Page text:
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Psychotherapy by Somatic Alteration

Pages: 28-38
Year: 1969
Dr. Ida Rolf Institute

Bulletin of Structural Integration Ida P. Rolf

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When mind-body interactions are considered in psychotherapy, attention is usually directed to the effect of the “mind” on the body. Thus, unexpressed or unexamined feelings of resentment, for example, may be viewed as responsible for elevation of blood pressure or for migraine headache. To remove these “functional symptoms,” psychotherapy attempts to alter the “mind.” The concern for psychodynamics is not misguided, although in some instances it can function as a unnecessary therapeutic limitation.

That chronic fatigue or tension may lead to general hostility is less often considered. The truth is that mind body interactions can flaw in both directions, the soma exercising an influence on thinking and feeling. True, mood changes associated with a common cold, or any more serious illness, are quickly recognized; but that the body may be a contributing factor in emotional disorders or employed therapeutically is hardly recognized, except when pharmacologic attempts are made to alter body chemistry through drugs. Even then, the use of drugs is regarded in the nature of first aid until such time as psychologic variables can be given attention. Somatic alteration as a sole or parallel method of therapy is seldom considered, despite the fact that a group of West Coast psychiatrists who used only relaxation training with anxious and obsessive compulsive patients have reported outstanding results.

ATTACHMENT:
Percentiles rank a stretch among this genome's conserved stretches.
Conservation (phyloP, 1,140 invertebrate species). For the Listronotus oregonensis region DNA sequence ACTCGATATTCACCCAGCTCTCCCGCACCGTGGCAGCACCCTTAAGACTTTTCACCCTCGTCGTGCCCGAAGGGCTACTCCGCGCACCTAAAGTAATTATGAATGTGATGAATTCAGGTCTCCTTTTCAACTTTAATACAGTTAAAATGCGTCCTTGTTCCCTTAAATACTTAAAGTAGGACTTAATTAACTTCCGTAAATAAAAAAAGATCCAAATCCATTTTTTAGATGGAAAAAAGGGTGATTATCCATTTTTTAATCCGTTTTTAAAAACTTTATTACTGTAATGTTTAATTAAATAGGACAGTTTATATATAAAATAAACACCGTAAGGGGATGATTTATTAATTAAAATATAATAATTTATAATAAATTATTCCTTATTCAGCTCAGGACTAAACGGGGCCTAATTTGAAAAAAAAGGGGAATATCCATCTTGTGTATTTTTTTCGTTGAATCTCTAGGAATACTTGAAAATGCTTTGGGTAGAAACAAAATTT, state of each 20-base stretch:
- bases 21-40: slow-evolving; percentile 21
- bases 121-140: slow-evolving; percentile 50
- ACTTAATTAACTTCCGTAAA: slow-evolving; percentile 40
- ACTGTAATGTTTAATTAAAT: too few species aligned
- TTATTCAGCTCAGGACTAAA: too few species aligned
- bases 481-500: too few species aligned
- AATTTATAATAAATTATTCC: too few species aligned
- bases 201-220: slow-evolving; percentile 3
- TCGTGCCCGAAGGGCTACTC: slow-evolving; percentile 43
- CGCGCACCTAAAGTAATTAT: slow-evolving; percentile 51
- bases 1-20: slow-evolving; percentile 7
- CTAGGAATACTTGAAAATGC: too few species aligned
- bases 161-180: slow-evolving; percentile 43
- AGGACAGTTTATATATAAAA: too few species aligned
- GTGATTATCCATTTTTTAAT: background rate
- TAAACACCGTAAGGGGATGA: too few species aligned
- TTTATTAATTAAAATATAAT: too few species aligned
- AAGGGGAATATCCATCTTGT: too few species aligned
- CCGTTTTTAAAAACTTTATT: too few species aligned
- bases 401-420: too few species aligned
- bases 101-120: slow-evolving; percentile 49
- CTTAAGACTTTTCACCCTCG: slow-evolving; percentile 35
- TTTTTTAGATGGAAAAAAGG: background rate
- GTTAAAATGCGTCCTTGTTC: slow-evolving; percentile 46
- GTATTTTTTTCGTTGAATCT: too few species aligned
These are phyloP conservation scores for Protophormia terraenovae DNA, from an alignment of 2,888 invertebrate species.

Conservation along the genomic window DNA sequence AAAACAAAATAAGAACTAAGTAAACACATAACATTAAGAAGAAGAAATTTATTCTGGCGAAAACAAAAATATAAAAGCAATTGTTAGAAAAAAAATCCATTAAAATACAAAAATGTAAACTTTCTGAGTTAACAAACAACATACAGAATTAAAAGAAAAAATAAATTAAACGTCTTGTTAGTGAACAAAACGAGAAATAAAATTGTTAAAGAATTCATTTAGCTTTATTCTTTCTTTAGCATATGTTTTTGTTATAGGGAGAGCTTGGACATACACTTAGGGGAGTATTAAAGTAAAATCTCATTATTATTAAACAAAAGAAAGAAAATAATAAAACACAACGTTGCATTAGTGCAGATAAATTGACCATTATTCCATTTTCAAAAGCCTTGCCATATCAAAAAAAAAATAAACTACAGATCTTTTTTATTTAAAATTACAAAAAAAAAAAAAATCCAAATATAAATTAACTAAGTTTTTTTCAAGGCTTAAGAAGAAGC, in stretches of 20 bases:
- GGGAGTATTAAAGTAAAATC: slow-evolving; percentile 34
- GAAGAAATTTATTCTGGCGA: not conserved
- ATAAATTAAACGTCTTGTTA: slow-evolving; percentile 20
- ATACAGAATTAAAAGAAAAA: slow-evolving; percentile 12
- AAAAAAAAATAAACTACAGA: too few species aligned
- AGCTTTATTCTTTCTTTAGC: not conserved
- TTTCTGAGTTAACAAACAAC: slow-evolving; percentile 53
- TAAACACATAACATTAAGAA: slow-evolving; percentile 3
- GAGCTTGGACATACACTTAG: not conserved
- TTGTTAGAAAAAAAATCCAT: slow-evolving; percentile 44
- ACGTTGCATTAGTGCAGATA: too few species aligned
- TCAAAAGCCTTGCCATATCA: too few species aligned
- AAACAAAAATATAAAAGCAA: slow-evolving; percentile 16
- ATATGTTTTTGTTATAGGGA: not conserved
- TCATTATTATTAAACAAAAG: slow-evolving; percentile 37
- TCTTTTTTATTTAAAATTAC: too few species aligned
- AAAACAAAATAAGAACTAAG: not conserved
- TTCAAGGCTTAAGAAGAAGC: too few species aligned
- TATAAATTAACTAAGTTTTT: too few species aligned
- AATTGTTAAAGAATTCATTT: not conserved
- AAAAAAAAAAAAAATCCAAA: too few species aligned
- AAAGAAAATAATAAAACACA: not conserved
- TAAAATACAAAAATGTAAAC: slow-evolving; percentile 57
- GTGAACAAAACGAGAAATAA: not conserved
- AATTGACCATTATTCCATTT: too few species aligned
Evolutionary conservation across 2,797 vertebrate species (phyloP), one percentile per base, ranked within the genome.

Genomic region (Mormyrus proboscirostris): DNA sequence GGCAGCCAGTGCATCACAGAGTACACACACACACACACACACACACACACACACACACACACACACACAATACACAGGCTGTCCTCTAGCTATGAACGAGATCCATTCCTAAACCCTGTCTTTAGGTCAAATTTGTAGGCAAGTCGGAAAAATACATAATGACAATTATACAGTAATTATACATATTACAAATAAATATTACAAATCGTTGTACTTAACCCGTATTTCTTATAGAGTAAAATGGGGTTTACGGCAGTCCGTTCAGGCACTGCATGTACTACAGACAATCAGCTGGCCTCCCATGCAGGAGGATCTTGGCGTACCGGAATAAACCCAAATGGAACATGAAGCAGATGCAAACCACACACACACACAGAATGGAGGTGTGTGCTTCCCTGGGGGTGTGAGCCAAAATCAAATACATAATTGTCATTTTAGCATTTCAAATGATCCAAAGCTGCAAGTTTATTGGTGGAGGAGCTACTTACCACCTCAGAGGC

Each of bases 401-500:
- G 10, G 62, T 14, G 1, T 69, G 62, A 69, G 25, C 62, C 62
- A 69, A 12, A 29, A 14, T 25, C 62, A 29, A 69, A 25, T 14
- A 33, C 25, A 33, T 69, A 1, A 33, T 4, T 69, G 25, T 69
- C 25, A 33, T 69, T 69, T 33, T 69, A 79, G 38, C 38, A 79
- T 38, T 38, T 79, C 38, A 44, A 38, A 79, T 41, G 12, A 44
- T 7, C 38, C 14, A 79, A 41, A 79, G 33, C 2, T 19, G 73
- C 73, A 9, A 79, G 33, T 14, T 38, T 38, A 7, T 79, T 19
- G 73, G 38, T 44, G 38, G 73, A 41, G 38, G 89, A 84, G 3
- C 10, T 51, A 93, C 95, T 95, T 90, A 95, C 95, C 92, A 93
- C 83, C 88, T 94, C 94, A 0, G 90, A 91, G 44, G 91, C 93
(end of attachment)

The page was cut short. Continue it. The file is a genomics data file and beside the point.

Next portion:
1 Although there are philosophic and historic reasons for this omission, perhaps the main reason is that systems of somatic psychotherapy are either not well known or too difficult to rationalize in terms of current views regarding therapeutic processes.